Magna International Inc. has cut its revenue forecast for the year due to an expected reduction in global light vehicle production caused by ongoing semiconductor chip shortages.
“It is clear that the global semiconductor chip shortage has been, and will be, more impactful to 2021 than most in the industry anticipated earlier this year,” said Magna chief executive Swamy Kotagiri on an earnings call Friday.
The global shortage of chips for the numerous electronic components in vehicles has forced automakers to slow production for some models and cut features in others as supplies remain unpredictable.
“As a result of much lower production than we had anticipated back in early May, particularly in North America and Europe, our sales came in well below our expectations for the quarter,” said Kotagiri.
Sales for the quarter ending June 30 totalled US$9.03 billion, more than double the US$4.29 billion the same quarter last year when there were unprecedented industry-wide production suspensions due to the COVID-19 pandemic.
Global light vehicle production in the quarter was up 58 per cent from last year, but down about 10 per cent in the first quarter this year largely due to the chip shortage, said Magna.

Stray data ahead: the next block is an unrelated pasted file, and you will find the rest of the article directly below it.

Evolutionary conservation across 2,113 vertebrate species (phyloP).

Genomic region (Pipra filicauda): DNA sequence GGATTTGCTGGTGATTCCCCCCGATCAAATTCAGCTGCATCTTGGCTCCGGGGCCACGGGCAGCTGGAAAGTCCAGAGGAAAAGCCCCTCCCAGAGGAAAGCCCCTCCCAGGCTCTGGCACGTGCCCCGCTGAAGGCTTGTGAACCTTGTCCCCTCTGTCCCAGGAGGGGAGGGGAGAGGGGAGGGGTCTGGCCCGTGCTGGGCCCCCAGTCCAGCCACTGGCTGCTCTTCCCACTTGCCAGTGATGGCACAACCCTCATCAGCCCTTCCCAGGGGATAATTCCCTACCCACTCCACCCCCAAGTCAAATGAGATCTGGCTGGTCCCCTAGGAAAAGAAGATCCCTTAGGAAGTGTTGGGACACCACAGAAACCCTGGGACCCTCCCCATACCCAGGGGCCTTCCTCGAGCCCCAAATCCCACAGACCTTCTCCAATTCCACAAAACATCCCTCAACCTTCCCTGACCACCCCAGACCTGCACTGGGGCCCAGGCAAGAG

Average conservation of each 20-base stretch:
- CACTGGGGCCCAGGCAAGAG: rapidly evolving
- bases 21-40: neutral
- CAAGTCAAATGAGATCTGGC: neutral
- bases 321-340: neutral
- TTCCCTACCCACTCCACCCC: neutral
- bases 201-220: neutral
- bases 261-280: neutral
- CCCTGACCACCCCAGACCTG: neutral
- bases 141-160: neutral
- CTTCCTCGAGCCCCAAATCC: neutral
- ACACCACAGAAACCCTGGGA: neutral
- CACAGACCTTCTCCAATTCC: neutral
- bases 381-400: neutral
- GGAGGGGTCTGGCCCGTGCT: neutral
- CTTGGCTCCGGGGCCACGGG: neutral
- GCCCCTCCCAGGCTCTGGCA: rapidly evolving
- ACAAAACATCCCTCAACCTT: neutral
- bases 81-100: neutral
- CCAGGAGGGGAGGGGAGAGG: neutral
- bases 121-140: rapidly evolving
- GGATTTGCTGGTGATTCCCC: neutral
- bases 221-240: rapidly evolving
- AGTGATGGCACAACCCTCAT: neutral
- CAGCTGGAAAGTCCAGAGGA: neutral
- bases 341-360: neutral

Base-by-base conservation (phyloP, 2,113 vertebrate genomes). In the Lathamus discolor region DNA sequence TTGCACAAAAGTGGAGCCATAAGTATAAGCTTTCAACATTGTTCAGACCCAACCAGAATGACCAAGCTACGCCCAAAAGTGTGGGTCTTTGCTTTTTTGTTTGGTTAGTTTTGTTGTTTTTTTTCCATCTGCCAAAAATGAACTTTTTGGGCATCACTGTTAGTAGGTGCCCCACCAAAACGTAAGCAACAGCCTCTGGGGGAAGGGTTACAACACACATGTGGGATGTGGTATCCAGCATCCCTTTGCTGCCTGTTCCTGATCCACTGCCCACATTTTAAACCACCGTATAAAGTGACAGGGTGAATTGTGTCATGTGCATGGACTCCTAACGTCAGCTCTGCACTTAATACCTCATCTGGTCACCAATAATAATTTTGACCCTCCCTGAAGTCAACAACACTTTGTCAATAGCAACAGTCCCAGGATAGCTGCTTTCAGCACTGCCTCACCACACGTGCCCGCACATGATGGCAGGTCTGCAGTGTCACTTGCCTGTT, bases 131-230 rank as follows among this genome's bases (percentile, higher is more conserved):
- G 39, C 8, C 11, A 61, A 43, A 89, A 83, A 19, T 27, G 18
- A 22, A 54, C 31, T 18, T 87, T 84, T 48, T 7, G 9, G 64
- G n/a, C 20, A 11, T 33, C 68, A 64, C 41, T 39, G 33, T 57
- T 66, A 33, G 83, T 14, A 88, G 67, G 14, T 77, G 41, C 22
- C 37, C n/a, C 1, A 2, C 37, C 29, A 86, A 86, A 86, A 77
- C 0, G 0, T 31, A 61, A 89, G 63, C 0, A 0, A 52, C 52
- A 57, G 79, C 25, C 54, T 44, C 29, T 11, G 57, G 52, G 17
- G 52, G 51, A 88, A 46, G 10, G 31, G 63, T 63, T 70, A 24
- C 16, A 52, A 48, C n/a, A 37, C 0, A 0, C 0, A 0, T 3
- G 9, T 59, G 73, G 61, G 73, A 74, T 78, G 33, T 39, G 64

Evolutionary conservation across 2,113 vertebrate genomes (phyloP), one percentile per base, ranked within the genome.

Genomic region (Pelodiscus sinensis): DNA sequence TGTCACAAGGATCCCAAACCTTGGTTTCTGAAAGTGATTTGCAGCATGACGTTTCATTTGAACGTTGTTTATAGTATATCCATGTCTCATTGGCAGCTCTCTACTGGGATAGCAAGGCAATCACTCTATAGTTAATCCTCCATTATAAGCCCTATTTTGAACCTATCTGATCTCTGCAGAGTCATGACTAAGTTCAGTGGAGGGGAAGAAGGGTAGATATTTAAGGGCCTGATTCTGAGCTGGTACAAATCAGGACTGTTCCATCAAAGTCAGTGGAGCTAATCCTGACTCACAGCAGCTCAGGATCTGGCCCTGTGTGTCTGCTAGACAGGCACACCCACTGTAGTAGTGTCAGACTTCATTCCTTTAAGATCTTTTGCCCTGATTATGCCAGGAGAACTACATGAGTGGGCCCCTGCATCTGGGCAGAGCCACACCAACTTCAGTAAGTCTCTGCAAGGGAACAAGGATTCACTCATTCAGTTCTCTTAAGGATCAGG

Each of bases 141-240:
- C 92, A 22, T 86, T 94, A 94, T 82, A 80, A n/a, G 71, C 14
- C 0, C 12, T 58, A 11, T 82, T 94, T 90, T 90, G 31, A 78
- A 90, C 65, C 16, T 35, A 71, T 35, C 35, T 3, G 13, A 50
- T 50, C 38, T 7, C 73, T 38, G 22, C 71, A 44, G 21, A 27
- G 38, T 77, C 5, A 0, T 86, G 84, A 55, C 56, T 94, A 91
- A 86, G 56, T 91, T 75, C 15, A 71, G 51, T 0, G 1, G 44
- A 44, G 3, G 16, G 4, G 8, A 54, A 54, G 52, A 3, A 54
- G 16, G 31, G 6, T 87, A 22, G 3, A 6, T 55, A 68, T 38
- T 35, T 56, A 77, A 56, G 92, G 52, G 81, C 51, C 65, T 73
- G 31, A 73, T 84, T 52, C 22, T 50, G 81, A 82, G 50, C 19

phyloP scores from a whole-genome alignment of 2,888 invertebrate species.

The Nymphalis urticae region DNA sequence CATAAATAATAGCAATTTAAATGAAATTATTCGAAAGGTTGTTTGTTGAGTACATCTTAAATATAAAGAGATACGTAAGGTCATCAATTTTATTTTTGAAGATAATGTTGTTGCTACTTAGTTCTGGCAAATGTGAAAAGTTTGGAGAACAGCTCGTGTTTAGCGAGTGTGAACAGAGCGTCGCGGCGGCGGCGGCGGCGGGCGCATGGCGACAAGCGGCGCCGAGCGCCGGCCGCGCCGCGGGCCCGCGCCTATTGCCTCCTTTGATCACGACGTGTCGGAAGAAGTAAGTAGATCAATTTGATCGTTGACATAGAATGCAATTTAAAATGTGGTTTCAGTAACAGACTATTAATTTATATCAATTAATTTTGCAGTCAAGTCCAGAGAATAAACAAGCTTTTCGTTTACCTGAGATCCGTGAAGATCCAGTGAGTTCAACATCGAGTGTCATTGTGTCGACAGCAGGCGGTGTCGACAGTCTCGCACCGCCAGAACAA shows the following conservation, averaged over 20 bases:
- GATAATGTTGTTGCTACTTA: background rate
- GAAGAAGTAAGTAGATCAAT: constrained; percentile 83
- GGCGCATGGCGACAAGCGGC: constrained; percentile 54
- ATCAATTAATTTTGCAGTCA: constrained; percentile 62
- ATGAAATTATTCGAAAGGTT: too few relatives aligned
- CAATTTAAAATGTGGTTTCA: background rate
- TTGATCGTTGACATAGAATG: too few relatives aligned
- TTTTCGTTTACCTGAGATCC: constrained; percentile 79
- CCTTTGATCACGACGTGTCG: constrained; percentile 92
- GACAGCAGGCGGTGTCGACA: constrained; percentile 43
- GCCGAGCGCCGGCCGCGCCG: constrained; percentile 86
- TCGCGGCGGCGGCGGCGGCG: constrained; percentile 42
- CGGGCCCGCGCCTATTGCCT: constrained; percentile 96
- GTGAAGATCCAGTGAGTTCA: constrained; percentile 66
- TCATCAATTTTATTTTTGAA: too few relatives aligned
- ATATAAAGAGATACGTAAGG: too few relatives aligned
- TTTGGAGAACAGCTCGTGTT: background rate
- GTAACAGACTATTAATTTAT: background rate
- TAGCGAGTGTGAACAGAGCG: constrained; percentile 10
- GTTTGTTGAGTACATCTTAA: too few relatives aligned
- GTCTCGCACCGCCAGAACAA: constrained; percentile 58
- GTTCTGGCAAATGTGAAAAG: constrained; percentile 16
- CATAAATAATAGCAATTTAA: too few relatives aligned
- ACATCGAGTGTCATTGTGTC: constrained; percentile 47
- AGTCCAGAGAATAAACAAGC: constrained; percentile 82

The Ontario-based auto parts company, which keeps its books in U.S. dollars, says it earned US$424 million or US$1.40 per diluted share in the second quarter, compared with a net loss of US$647 million or US$2.17 per share a year earlier.
Adjusted net income swung to US$426 million or US$1.40 per share, compared with a loss of US$511 million or US$1.71 per share in the second quarter of 2020.
Analysts on average expected Magna to report US$1.38 per share in adjusted profits on US$9.29 billion of revenues, according to financial data firm Refinitiv.
Kotagiri said that rising commodity costs, as well as wage pressures in some markets and new labour laws in Mexico, have also put pressure on margins.
Magna is forecasting that 14.4 million North American light vehicles will be built this year, down 7.7 per cent from its previous forecast for 15.6 million vehicles. European production is expected to decrease 2.2 per cent to 18.1 million units while Chinese production should remain steady at 24.7 million.
As a result, it has reduced its forecast for net income by US$200 million to between US$2 billion and US$2.2 billion. It expects total sales to come in between US$38 billion and US$40 billion, down about US$2.2 billion.
In July, Magna announced it had reached a US$3.8-billion deal to buy Swedish tech company Veoneer, a Swedish tech company focused on automotive safety, but on Thursday Qualcomm Inc. said it had submitted a US$4.6-billion bid for the company.
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